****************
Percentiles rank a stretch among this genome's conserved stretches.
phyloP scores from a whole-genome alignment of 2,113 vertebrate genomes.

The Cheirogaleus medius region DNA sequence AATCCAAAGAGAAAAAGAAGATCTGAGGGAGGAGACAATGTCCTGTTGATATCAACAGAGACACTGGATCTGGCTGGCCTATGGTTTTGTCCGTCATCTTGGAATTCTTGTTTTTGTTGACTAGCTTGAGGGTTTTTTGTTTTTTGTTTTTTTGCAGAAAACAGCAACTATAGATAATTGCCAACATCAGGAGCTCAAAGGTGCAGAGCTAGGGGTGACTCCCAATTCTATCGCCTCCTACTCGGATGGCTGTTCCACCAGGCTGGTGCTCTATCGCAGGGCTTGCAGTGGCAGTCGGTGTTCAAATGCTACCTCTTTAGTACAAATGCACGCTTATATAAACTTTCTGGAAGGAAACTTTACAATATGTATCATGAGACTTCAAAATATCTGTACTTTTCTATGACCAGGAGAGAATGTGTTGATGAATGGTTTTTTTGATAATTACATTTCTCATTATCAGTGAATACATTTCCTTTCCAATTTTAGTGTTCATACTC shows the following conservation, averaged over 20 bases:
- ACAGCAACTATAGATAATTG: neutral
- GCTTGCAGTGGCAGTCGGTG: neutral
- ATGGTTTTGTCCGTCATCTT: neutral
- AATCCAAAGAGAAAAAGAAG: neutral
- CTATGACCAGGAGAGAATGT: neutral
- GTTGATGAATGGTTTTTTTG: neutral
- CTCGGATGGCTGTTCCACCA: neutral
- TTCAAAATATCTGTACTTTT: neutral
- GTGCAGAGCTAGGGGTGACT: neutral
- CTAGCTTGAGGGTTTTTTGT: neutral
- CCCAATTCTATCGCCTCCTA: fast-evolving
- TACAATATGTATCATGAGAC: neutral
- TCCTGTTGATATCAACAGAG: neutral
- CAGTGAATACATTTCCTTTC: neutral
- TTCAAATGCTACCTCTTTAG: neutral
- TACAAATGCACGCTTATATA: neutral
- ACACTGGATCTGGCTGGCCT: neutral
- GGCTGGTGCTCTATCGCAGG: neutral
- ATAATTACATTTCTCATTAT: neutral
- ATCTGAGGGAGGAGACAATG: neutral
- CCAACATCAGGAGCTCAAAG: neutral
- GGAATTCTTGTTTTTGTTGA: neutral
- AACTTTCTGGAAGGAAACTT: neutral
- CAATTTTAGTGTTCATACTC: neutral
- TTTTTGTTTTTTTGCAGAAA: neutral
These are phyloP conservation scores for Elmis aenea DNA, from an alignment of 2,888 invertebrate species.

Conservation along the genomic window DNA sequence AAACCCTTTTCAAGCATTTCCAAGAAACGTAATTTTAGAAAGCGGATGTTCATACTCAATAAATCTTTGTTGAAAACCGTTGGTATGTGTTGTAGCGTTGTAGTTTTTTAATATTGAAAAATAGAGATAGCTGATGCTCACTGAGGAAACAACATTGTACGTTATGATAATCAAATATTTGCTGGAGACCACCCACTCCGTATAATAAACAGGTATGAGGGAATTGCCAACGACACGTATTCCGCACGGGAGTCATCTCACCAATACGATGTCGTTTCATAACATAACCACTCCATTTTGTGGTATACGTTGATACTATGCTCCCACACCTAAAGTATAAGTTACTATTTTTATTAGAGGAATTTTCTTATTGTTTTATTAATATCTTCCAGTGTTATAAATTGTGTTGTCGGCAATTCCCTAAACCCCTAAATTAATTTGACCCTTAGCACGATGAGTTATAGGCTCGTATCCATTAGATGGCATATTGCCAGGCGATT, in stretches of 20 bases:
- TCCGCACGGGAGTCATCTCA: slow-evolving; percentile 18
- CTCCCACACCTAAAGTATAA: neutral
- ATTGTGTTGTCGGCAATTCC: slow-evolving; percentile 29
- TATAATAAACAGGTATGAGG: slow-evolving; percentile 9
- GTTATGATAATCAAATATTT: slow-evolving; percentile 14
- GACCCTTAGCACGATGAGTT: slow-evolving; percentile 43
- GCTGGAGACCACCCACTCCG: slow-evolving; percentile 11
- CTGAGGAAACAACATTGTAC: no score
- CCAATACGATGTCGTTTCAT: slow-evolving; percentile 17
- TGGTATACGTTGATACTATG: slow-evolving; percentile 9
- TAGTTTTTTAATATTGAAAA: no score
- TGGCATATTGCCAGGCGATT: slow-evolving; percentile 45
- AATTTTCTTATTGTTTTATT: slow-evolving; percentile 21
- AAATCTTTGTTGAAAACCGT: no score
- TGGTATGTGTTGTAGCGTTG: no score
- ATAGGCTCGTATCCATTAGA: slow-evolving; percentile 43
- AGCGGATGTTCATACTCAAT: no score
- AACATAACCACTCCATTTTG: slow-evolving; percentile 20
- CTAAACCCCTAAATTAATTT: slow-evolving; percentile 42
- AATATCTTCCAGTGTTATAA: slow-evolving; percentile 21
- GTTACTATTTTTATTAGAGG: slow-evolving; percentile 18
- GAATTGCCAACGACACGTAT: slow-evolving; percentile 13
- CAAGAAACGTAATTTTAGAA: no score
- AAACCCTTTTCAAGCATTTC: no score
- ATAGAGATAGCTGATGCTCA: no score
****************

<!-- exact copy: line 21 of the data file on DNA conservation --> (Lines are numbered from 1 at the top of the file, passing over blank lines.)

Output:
- GGCTGGTGCTCTATCGCAGG: neutral